Relegation results in a massive drop in revenues so I can see an argument that owners will be more willing to invest in the clubs if they know that they will not be regulated. Basically, getting rid of relegation would give more certainty on the firms future cashflows. Interestingly, the Premier League already gives “parachute” payments to relegated clubs to help compensate for this.

The other side of this argument, voiced quite passionately by Sir Alex Ferguson, is that this would “kill English football”. For once, I’m inclined to agree with red nose. The Premier league would be so much more boring without relegation. Given the gulf between the top 6 or so teams and the rest of the 20 team league, the majority of the games would become relatively meaningless. Similarly, the Championship (England’s second division) would become pretty boring too. Given the big prize of promotion would disappear, who would actually care who wins the 2nd division??

Now you are probably wondering where the economics is, this is an economics blog after all. If the league is less exciting due to getting rid of the relegation system then fewer people will watch games on TV, go to games etc.. which means the league will suffer financially. My hypothesis is that supporters of the big teams would be still be just as interested, but supporters of the teams at the mid to bottom end would be less interested and that the Championship would die.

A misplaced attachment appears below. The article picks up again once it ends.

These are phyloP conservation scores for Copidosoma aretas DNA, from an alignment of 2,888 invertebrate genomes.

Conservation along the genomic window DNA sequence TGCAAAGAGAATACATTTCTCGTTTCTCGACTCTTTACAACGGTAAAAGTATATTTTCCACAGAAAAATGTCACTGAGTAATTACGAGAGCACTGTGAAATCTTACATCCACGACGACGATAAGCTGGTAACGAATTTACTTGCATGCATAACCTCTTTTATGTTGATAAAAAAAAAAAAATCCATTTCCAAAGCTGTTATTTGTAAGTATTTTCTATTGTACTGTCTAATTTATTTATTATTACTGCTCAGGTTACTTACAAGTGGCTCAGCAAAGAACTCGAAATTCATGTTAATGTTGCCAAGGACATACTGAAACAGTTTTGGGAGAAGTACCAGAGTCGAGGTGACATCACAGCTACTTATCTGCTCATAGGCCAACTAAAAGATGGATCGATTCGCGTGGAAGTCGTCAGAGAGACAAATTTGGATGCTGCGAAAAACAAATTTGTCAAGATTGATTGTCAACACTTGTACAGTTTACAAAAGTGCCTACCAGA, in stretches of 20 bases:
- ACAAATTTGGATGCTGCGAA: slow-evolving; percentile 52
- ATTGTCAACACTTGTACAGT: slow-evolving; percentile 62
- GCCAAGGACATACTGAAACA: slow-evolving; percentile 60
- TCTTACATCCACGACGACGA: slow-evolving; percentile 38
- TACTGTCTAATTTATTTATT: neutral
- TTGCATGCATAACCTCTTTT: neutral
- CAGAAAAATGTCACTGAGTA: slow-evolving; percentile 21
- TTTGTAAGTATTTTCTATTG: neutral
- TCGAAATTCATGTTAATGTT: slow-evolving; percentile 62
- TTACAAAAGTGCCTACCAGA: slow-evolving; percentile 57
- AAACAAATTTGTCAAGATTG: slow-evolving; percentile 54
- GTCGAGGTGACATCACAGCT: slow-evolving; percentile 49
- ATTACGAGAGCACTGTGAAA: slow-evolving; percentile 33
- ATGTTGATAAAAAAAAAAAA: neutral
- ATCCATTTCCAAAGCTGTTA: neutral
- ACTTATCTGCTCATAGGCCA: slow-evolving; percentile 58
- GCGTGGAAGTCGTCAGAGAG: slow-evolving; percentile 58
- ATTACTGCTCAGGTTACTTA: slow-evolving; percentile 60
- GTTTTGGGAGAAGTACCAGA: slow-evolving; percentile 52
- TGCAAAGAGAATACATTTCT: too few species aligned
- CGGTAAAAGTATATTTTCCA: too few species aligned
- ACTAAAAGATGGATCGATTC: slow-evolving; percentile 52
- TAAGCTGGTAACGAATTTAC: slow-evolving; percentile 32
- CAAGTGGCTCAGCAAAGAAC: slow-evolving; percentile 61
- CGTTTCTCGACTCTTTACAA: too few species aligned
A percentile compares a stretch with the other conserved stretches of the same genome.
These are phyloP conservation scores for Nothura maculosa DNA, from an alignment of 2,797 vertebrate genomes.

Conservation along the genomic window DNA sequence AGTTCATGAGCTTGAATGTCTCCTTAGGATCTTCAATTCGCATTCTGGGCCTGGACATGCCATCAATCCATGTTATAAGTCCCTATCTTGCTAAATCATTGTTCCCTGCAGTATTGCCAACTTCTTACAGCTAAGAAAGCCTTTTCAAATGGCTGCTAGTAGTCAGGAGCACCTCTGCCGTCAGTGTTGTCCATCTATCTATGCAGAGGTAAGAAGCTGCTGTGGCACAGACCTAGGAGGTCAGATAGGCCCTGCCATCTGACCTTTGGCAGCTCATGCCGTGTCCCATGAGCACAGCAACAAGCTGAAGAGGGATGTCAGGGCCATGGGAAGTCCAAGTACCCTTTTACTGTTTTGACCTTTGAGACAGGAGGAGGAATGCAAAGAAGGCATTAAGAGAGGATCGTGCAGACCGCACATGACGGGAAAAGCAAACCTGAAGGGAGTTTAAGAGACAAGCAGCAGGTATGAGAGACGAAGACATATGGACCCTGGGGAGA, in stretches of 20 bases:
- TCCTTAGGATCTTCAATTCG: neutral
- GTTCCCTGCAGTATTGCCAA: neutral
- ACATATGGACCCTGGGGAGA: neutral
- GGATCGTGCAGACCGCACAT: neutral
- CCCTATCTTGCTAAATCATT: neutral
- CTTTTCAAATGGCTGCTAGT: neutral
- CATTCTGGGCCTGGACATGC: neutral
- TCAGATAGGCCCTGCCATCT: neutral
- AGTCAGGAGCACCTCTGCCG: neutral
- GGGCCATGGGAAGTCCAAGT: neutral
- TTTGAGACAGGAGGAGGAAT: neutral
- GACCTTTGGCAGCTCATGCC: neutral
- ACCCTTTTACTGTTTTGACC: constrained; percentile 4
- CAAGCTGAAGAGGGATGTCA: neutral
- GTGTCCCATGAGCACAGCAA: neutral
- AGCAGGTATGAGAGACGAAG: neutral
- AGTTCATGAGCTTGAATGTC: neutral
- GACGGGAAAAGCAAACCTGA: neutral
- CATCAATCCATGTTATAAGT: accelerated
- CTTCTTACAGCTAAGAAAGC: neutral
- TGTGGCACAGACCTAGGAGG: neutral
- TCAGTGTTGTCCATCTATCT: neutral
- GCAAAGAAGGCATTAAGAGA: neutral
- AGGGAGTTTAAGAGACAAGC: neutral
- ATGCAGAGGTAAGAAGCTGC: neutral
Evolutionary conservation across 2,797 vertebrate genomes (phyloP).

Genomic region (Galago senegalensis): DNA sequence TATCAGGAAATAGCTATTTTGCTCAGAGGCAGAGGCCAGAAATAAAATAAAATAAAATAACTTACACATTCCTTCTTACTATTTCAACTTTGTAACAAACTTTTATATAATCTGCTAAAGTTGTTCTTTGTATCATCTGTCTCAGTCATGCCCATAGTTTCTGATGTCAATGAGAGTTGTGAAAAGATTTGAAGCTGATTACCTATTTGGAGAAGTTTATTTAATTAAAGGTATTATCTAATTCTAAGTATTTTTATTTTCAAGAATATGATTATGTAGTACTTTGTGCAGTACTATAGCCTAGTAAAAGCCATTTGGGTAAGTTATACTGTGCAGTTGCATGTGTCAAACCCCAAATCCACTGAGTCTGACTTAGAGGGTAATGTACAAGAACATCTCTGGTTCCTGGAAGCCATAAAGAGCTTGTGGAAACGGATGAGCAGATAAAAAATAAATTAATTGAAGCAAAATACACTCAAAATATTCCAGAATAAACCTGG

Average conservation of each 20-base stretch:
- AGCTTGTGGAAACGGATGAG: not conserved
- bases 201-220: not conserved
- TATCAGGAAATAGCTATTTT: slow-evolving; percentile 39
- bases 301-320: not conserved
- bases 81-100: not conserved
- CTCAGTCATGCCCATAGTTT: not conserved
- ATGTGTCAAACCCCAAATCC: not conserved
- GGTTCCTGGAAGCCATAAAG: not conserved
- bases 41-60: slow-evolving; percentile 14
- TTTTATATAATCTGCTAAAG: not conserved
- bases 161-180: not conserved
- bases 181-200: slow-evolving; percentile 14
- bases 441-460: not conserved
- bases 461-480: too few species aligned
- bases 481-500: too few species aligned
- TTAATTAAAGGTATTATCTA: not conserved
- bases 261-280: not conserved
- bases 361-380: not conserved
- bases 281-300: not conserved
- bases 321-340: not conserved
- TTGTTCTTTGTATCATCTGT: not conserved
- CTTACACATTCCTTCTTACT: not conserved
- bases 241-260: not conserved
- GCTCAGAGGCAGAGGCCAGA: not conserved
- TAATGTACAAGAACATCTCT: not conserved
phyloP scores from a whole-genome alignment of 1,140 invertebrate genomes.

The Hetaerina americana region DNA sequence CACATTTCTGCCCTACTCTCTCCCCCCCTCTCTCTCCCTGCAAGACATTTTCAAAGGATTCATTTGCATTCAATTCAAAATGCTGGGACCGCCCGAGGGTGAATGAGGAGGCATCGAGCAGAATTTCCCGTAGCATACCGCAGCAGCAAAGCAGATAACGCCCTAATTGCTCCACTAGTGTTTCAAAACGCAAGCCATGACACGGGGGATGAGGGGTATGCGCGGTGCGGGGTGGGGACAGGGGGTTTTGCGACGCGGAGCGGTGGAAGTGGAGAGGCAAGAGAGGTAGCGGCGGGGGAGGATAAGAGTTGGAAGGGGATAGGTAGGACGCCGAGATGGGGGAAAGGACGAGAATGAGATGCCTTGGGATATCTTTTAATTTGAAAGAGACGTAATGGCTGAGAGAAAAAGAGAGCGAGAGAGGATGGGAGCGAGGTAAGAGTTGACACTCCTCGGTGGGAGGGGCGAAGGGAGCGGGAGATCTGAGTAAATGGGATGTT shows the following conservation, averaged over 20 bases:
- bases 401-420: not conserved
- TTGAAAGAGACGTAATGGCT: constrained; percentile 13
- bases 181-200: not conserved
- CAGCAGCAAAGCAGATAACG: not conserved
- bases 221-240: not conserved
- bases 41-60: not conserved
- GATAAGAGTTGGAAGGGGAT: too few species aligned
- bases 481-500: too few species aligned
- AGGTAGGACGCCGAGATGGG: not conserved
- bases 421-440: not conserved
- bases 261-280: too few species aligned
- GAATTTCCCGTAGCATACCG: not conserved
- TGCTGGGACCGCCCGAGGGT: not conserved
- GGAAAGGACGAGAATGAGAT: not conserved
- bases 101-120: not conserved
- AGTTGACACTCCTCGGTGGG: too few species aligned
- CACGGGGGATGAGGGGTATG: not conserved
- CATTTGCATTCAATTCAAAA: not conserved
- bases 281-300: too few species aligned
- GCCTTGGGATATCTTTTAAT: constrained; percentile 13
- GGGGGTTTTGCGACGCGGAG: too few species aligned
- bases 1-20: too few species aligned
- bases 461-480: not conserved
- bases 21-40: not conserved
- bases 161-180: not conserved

So there is a trade-off here. It’s possible that by giving owners more certainty through a “franchise model” the entire Premier League would become more even as owners would be willing to plow more money into their teams, this may make the league more exciting and make more people watch. But there would be a countervailing effect of potentially less revenue available to teams as fewer people bother tuning in (which is particular important with UEFA’s financial fair play rules coming).

 

When times are tough, mess around

That is the Greek attitude it seems.

They need to default, leave the Euro zone so that they can have their own currency (and the huge corresponding real wage cut).  Surely it is obvious that the politicians, and the people, don’t have the will to actually sort out their problems.

I want to know what the protesters want.  How do the tax collectors think that not collecting tax is going to help Greece pay its bills?  With the level of corruption and tax evasion in Greece prior to the crisis, it appears that their “social contract” was never really adhered too.

I will give them one point though – they may think the distribution of the burden is “not fair”.  However, not collecting tax on current policies (not the new austerity ones) appears to be an overstep – and a signal that people are just generally unwilling to pay their bills.  Pro-tip:  If you elect a government who is going to spend lots of money, its your money they’re spending – you will have to pay for it at some point.  Contrary to popular belief government doesn’t pull goods and services out of thin air.